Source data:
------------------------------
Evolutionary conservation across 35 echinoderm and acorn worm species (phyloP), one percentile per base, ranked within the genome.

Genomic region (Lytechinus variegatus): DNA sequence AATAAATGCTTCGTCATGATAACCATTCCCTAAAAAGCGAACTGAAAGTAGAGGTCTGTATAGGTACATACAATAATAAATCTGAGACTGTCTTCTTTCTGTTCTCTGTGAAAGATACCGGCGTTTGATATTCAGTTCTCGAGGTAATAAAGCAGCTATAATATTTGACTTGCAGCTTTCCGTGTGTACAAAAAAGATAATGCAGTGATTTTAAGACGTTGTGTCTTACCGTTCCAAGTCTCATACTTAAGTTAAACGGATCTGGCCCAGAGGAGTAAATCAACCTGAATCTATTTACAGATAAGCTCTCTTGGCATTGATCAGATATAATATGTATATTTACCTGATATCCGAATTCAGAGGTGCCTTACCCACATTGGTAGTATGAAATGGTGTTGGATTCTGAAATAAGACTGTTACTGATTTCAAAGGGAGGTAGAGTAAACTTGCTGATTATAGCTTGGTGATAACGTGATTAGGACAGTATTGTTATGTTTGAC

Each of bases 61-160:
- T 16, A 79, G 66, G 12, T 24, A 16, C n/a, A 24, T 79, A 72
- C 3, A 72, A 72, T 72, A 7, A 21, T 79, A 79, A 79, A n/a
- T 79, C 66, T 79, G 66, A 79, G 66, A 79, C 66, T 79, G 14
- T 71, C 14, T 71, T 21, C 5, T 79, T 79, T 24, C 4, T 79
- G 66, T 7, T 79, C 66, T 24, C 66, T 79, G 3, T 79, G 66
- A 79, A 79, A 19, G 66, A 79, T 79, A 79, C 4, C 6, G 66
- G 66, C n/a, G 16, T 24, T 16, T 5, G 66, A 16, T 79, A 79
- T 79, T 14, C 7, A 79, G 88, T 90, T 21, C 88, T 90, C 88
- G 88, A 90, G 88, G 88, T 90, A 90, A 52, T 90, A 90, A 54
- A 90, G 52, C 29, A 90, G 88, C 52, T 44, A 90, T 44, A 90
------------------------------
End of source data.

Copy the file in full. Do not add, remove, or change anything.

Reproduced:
Evolutionary conservation across 35 echinoderm and acorn worm species (phyloP), one percentile per base, ranked within the genome.

Genomic region (Lytechinus variegatus): DNA sequence AATAAATGCTTCGTCATGATAACCATTCCCTAAAAAGCGAACTGAAAGTAGAGGTCTGTATAGGTACATACAATAATAAATCTGAGACTGTCTTCTTTCTGTTCTCTGTGAAAGATACCGGCGTTTGATATTCAGTTCTCGAGGTAATAAAGCAGCTATAATATTTGACTTGCAGCTTTCCGTGTGTACAAAAAAGATAATGCAGTGATTTTAAGACGTTGTGTCTTACCGTTCCAAGTCTCATACTTAAGTTAAACGGATCTGGCCCAGAGGAGTAAATCAACCTGAATCTATTTACAGATAAGCTCTCTTGGCATTGATCAGATATAATATGTATATTTACCTGATATCCGAATTCAGAGGTGCCTTACCCACATTGGTAGTATGAAATGGTGTTGGATTCTGAAATAAGACTGTTACTGATTTCAAAGGGAGGTAGAGTAAACTTGCTGATTATAGCTTGGTGATAACGTGATTAGGACAGTATTGTTATGTTTGAC

Each of bases 61-160:
- T 16, A 79, G 66, G 12, T 24, A 16, C n/a, A 24, T 79, A 72
- C 3, A 72, A 72, T 72, A 7, A 21, T 79, A 79, A 79, A n/a
- T 79, C 66, T 79, G 66, A 79, G 66, A 79, C 66, T 79, G 14
- T 71, C 14, T 71, T 21, C 5, T 79, T 79, T 24, C 4, T 79
- G 66, T 7, T 79, C 66, T 24, C 66, T 79, G 3, T 79, G 66
- A 79, A 79, A 19, G 66, A 79, T 79, A 79, C 4, C 6, G 66
- G 66, C n/a, G 16, T 24, T 16, T 5, G 66, A 16, T 79, A 79
- T 79, T 14, C 7, A 79, G 88, T 90, T 21, C 88, T 90, C 88
- G 88, A 90, G 88, G 88, T 90, A 90, A 52, T 90, A 90, A 54
- A 90, G 52, C 29, A 90, G 88, C 52, T 44, A 90, T 44, A 90